“The learning that took place in the history class in first year did not necessarily connect with the standard grade experience or, indeed, the higher experience, where different skills were involved.”—[Official Report, Education and Skills Committee, 15 May 2019; c 10.]

As noted by the Government’s amendment, direct action has been taken to reduce teacher workload. The removal of outcome and assessment standards is an example of a key change. In my former national 5 modern studies class, I had responsibility for tracking 390 individual assessments, and that was just for one class in one year. That workload has now been removed, following the cabinet secretary’s instruction, which was warmly welcomed by our hard-working teaching population.

On the numbers of subjects that are routinely available for pupils to choose from at national 4 and 5 level, the committee heard of some variance nationally. However, much like articulation, that variance is not new, as it existed under standard grade. Fundamentally, however, as Professor Jim Scott advised the committee:

“on schools offering six, seven or eight qualifications, assuming that the child manages to carry forward five subjects, they will be able to get five highers.”—[Official Report, Education and Skills Committee, 24 April 2019; c 7.]

That is where our focus as parliamentarians should be: on equality of opportunity to succeed.

Additionally, of course, we must be cognisant that subject choice is driven by the learners themselves. Pupil uptake has always been a driver of subject availability. In 2015 I had two pupils who wanted to study advanced higher modern studies, and I wanted to teach them the course. However, the course could not run with only two pupils present and, I would suggest to the Conservatives, nor should it have done. Considering that I was a faculty head on a good salary, it would not have been the best use of taxpayers’ money to pay me for five periods a week to teach two pupils. Instead, those pupils attended the course at another local school, which was able to justify its delivery of the course due to the uptake.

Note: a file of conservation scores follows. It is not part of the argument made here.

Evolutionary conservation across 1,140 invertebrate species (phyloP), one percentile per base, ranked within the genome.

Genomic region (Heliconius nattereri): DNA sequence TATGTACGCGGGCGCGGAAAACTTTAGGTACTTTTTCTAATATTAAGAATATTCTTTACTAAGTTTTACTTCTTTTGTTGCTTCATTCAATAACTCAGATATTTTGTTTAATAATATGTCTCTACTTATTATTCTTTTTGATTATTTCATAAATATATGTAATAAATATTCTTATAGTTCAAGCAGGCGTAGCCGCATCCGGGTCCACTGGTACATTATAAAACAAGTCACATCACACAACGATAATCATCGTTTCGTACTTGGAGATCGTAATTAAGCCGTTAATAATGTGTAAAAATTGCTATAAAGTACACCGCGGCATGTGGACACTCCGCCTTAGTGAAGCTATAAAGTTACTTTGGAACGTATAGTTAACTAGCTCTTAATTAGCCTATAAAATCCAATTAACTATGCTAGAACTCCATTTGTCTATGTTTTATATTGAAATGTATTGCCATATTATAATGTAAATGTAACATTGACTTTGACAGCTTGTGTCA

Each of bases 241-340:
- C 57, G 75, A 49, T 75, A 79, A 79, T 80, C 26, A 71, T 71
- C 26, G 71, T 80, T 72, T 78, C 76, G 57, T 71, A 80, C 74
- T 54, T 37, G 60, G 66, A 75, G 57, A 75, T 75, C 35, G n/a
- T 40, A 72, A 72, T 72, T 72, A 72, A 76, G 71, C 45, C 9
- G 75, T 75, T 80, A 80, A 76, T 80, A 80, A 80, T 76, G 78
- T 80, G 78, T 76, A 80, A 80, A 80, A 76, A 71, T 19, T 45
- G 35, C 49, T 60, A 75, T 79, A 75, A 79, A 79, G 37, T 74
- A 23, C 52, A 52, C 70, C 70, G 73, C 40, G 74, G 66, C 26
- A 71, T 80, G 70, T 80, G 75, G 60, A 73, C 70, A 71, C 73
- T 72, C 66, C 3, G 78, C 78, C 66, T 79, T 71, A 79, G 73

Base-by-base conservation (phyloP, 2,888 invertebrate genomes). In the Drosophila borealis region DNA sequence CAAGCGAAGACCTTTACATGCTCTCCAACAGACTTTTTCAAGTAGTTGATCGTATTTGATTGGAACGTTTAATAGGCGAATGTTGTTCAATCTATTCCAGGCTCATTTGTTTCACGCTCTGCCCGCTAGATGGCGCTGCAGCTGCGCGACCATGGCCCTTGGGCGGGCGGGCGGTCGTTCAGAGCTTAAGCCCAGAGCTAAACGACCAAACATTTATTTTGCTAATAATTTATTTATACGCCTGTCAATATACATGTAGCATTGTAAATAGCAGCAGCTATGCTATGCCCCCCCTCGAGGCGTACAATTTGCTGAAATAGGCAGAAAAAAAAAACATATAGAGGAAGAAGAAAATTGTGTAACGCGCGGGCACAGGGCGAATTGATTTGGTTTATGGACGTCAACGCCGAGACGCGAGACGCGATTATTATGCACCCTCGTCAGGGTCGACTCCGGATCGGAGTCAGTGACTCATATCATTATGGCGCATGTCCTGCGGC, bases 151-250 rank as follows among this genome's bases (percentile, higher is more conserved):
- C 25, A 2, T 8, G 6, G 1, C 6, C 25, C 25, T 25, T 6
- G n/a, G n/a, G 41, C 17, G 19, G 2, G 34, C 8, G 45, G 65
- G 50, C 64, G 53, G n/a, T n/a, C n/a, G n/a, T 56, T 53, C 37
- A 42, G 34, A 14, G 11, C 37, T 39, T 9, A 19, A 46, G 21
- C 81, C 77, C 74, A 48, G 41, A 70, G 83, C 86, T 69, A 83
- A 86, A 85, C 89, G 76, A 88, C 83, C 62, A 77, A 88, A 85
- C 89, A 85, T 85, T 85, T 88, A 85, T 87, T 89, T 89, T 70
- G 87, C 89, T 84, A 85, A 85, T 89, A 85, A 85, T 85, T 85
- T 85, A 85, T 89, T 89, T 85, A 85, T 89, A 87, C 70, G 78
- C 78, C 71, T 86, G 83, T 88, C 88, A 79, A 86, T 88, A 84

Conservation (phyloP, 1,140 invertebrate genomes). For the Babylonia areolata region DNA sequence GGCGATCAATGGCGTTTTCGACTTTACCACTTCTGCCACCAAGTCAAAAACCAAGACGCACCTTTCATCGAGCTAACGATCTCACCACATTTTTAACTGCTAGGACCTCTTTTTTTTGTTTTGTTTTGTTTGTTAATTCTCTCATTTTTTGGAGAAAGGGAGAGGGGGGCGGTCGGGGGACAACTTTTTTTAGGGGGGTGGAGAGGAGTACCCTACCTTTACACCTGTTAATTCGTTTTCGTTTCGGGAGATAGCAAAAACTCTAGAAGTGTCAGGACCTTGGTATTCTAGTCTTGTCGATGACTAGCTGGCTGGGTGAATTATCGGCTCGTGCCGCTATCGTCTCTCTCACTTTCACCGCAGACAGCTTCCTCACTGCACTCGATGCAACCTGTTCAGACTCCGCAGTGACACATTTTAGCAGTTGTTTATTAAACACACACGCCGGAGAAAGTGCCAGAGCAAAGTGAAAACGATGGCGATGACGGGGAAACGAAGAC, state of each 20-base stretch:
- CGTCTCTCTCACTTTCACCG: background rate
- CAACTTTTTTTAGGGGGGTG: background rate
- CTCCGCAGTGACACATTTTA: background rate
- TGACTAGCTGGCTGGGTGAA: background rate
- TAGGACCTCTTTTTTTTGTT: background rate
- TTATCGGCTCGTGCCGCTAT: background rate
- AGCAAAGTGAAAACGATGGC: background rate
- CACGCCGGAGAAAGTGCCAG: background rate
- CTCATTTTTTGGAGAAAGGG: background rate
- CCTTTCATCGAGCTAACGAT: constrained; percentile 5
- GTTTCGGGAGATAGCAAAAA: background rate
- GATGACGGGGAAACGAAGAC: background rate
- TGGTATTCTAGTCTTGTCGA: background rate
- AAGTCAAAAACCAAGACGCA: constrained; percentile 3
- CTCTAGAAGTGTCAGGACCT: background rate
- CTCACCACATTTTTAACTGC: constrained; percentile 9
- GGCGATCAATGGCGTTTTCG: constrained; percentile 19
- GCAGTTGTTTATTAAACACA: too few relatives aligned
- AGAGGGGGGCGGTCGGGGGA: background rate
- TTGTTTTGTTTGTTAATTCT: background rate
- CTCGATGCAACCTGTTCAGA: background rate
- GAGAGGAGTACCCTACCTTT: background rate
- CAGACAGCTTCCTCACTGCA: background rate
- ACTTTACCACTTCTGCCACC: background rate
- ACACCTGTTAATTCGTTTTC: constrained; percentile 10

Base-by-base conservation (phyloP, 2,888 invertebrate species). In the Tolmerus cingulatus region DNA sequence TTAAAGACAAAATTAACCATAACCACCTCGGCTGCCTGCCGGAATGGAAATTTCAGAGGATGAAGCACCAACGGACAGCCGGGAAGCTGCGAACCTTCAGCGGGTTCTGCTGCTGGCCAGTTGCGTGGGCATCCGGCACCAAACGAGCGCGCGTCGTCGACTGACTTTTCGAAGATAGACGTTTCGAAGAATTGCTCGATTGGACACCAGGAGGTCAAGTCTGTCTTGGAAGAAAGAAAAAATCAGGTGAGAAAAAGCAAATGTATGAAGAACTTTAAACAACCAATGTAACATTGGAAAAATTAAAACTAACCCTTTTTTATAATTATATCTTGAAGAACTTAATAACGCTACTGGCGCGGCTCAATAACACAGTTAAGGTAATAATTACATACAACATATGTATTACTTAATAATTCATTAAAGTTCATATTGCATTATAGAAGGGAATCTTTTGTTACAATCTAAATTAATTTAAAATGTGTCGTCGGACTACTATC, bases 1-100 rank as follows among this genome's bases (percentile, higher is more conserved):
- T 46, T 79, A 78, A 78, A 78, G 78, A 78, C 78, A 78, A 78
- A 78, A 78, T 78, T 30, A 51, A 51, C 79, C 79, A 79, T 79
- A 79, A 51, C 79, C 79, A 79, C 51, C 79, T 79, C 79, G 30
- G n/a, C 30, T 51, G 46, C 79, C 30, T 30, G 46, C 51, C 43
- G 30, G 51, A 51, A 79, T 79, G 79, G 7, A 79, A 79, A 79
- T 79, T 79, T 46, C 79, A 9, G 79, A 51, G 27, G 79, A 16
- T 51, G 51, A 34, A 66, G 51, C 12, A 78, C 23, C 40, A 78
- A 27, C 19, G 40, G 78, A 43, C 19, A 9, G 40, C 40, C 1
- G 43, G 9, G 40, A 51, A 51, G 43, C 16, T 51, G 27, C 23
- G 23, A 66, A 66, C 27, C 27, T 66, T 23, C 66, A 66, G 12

Curriculum for excellence has undoubtedly evolved since its inception. New pathways now exist for pupils.

Iain Gray

I agree that facilitating pupils to study a subject by attending another school when there is a small uptake at their own school is not a new idea; that has happened for a long time and it can be extremely valuable. However, does Jenny Gilruth agree that a lot of the evidence that has been received has shown that that is not what would happen? Instead, the two pupils who were studying at advanced higher level would be stuck at the back of a class of students who were studying at higher level—possibly even a class of pupils studying for both highers and nationals—and left to get on with it. That is not acceptable.

Jenny Gilruth

I do not think that that is reflective of all the evidence that we have heard. We have heard evidence that is contrary to that, and we have heard evidence from some people who are teaching now and for whom the advanced higher hub model works—for example, I know that it works at Glasgow Caledonian University, and I know that it works in Fife, including Dunfermline, so I do not accept that.

Pathways are open to pupils, but it is no longer only about school education: it is about partnerships. In 2017-18, Fife had an impressive 7 per cent of the national total of modern apprenticeship starts, with more than 27,000 taking up that qualification. Crucially, those pathways to achievement are about opening up equity in Scotland’s education system.